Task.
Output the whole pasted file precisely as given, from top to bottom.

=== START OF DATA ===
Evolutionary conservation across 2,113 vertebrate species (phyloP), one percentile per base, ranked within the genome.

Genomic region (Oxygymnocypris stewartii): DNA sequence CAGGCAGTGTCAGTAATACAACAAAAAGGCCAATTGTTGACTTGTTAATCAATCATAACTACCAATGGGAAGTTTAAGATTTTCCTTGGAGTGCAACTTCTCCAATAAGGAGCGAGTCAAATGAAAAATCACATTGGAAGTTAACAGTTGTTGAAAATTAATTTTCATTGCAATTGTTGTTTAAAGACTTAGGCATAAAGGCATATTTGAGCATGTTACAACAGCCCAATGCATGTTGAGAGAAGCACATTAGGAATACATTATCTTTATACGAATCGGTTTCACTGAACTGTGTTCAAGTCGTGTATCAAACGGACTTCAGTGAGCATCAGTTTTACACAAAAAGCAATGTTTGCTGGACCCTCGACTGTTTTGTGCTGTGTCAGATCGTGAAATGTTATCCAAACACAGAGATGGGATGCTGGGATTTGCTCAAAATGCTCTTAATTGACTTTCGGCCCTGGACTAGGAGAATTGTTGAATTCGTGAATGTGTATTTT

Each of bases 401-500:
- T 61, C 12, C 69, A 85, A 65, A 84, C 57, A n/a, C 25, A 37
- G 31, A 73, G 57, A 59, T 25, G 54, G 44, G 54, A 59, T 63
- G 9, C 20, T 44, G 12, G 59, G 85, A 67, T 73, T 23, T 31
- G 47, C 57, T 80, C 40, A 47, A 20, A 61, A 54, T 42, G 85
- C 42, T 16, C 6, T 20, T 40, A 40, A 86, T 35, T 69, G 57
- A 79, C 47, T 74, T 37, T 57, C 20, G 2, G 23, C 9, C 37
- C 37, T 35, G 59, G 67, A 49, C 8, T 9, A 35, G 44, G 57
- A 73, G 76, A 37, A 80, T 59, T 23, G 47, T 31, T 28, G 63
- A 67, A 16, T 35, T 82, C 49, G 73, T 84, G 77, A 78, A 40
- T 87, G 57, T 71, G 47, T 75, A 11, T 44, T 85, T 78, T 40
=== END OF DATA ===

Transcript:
Evolutionary conservation across 2,113 vertebrate species (phyloP), one percentile per base, ranked within the genome.

Genomic region (Oxygymnocypris stewartii): DNA sequence CAGGCAGTGTCAGTAATACAACAAAAAGGCCAATTGTTGACTTGTTAATCAATCATAACTACCAATGGGAAGTTTAAGATTTTCCTTGGAGTGCAACTTCTCCAATAAGGAGCGAGTCAAATGAAAAATCACATTGGAAGTTAACAGTTGTTGAAAATTAATTTTCATTGCAATTGTTGTTTAAAGACTTAGGCATAAAGGCATATTTGAGCATGTTACAACAGCCCAATGCATGTTGAGAGAAGCACATTAGGAATACATTATCTTTATACGAATCGGTTTCACTGAACTGTGTTCAAGTCGTGTATCAAACGGACTTCAGTGAGCATCAGTTTTACACAAAAAGCAATGTTTGCTGGACCCTCGACTGTTTTGTGCTGTGTCAGATCGTGAAATGTTATCCAAACACAGAGATGGGATGCTGGGATTTGCTCAAAATGCTCTTAATTGACTTTCGGCCCTGGACTAGGAGAATTGTTGAATTCGTGAATGTGTATTTT

Each of bases 401-500:
- T 61, C 12, C 69, A 85, A 65, A 84, C 57, A n/a, C 25, A 37
- G 31, A 73, G 57, A 59, T 25, G 54, G 44, G 54, A 59, T 63
- G 9, C 20, T 44, G 12, G 59, G 85, A 67, T 73, T 23, T 31
- G 47, C 57, T 80, C 40, A 47, A 20, A 61, A 54, T 42, G 85
- C 42, T 16, C 6, T 20, T 40, A 40, A 86, T 35, T 69, G 57
- A 79, C 47, T 74, T 37, T 57, C 20, G 2, G 23, C 9, C 37
- C 37, T 35, G 59, G 67, A 49, C 8, T 9, A 35, G 44, G 57
- A 73, G 76, A 37, A 80, T 59, T 23, G 47, T 31, T 28, G 63
- A 67, A 16, T 35, T 82, C 49, G 73, T 84, G 77, A 78, A 40
- T 87, G 57, T 71, G 47, T 75, A 11, T 44, T 85, T 78, T 40